The day started with a talk by Dr. Russel Winder. We assumed it would consist only of two slides, the first showing the title, the second one showing "No". And indeed, the second slide stated "No", but luckily the presentation didn't end then. It turned out it hasn't been the speakers view, but the view from "the Scala guys". Russel wanted to get a scientific statement with reproducable results given some standard derivation.
The first results were quite as expected. Java 8 and idiomatic Java 8 under the usage of the Streaming API and Lambas outperformed functional Groovy and even statically compiled Groovy. But as it turned out, when applying some tricks to the Groovy code, the statically compiled version was indeed faster then the Java version. As Russel ensured, he couldn't manage to cause a test result with the Groovy version being slowern then Java for that particular case (yay!) :-)
However, the fact that programmers have to apply tricks to get an X times faster version is not a reason to be enthusiastic about. Although it was agreed upon that performance alone wasn't the only reason to choose a programming language, it is important to record changes in runtime performance based on scientific methods, instead of blog posts.
In most of todays real-world applications, heavy computation does not take place. Therefore, Groovy is still a very good choice for a very large proportion of applications from that perspective.
The talk can be found on Slideshare .
In the following session, Andres Almiray gave a Griffon update. Griffon is an application framework for building rich client-side applications. Initially forked from Grails, Griffon now comes with a wohle bunch of Griffon-specific features. Just on May 12th, Griffon 1.3.0 has been released , Andres gave a brief overview of newly added features.
The talk can be found on Slideshare 
Mr. Haki, the author of the highly frequented "Groovy Goodness" blog, did his yearly "Groovy Goodness" session right after Russel. He showed a bunch of neat and maybe already forgotten (for some of us) features, slumbering in the depths of the GDK - the Groovy Development Kit.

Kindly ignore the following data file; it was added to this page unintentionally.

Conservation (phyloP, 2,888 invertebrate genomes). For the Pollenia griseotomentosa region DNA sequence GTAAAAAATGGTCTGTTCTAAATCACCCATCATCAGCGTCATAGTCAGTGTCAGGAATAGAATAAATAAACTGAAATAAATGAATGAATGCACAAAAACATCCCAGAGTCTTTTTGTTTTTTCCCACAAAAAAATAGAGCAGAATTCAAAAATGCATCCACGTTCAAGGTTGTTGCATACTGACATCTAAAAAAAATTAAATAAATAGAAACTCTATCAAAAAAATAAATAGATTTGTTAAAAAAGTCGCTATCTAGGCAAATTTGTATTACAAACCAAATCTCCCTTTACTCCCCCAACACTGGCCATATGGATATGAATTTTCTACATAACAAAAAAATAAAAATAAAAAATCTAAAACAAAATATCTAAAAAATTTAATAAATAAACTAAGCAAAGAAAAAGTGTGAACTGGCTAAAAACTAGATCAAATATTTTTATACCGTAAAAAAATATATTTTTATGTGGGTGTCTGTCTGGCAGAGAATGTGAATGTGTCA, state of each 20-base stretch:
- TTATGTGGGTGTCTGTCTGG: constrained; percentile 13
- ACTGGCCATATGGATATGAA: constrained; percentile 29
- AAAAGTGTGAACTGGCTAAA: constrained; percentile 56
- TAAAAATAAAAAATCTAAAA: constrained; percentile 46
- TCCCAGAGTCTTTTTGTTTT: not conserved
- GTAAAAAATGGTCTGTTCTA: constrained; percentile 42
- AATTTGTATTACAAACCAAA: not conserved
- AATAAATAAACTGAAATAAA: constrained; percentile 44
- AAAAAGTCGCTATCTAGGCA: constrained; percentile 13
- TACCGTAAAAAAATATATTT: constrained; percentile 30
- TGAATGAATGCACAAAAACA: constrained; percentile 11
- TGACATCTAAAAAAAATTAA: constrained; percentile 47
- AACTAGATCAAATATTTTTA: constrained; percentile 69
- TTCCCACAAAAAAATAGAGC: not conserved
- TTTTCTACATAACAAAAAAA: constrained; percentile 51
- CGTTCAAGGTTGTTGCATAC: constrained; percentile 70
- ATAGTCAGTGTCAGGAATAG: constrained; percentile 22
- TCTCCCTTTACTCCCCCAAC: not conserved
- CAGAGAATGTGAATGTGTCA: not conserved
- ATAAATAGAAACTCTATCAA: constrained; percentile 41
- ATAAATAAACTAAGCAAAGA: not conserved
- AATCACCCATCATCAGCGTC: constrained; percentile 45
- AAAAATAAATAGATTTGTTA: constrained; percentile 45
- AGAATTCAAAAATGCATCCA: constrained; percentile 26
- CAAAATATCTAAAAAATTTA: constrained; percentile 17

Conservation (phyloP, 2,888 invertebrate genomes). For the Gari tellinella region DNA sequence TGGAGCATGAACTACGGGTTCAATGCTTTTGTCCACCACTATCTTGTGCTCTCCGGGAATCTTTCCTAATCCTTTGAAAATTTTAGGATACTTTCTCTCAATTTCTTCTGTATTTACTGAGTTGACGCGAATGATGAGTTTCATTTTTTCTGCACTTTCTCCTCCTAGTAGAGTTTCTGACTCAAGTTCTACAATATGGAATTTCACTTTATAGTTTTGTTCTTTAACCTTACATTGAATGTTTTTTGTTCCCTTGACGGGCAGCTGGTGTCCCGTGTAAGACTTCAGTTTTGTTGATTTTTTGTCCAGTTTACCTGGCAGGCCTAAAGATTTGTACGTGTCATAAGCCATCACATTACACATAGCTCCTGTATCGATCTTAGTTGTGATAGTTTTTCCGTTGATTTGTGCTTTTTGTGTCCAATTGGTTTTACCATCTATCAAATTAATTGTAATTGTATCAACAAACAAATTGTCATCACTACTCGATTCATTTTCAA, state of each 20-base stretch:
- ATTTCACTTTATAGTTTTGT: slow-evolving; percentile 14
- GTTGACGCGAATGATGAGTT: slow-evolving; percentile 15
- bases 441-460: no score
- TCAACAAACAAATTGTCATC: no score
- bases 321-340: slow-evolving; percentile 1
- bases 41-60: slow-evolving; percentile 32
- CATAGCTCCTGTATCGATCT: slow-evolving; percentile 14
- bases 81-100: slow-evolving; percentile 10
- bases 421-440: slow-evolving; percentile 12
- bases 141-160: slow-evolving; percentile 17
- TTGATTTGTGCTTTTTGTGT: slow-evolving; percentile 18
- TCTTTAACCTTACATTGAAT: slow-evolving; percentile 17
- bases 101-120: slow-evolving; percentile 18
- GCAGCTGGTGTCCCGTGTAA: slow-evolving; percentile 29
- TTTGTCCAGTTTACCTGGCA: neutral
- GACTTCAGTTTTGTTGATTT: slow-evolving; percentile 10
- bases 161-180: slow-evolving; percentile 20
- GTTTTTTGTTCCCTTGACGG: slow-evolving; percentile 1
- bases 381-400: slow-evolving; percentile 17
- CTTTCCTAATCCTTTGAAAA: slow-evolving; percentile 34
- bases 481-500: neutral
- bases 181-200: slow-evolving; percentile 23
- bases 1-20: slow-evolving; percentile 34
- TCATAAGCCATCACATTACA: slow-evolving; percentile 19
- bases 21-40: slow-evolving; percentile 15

Interesting was the use of @DelegatesTo and @TypeChecked to create compile-time checked mini DSLs. But also rather uncommon GDK methods on String or List have been shown.
Spring 4 and Groovy 2
Guest speaker Jürgen Höller, creator of the Spring framework and principal Spring architect at Pivotal, told us more details about the integration of Groovy as first-level language besides Java into the Spring framework.
Up to now, Spring comes with basic Groovy-supporting features. But Spring 4.0 aims to position Groovy as an alternative JVM programming language for Spring applications. As version 4.0 milestone 1 has been released just recently, Groovy support has not yet been added but is planned to be added to milestone 2, to be released end of July.
For this milestone two important points are targeted:
1. AOP treatment for Groovy classes
2. Groovy DSL for Spring configurations
Both points are already handled in Grails. For Spring this means, the Grails AOP configuration and exclusion rules are taken over to the Spring AOP framework. As well as the Grails Spring Bean builder  which gives Spring 4.0 programmers the option to take advantage of this powerful Groovy DSL.
Another issue that has been brought up, is automatic coercion of closure parameters. Right now, coercion has to be done manually in Groovy with the "as" operator. This leads to clunky code that can be reduced by automatic coercion.
In addition to the Groovy "theme", Jürgen showed the usage of JDK8 in the first Spring 4.0 milestone and explained the JDK 8 lambda feature.
Type checking your DSLs
Cédric Champeau, one of the core Groovy committers and the creator of @CompileStatic, showed a new Groovy feature nown as "type checking extensions". Type checking extensions can be used to hook into the compilation process and apply custom checks. The checks aren't restricted to Groovy code, more advanced examples are type checked DSLs and compile-time checking of Strings in the program code (containing another language/syntax etc., think of SQL queries).
The slides can be found at Github 
The next generation MOP
Jochen Theodorou, long-time Groovy committer and part of the Pivotal (former VMWare, former SpringSource, former G2One) staff, gave a presentation on the weaknesses of the old meta-object protocol (MOP) and chances for the new MOP coming in Groovy 3.0. The session was full of in-depth information about the meta-object protocol, its history and conclusions for the new MOP. Jochen's main message was to underline the importance of a MOP specification. Without a specification, there are no single truths for certain edge-cases. What seems to be a bug, is a feature from the other perspective, making maintenance even harder. It is planned that Groovy 3.0 elimnates most of the cotchas from the current meta-object protocol. As to what degree this can take place, needs to be waited for.
Geb - Totally Groovy Browser Automation
Luke Daley had the last talk of this years Gr8Conf. He presented Geb, a browser automation library with a Groovy DSL. Besides the implementation of simple web test scripts, Geb comes with a few patterns for structuring and encapsulating web testing code. In the spite of frequent markup changes, a good structure can certainly easen adjusting the web tests.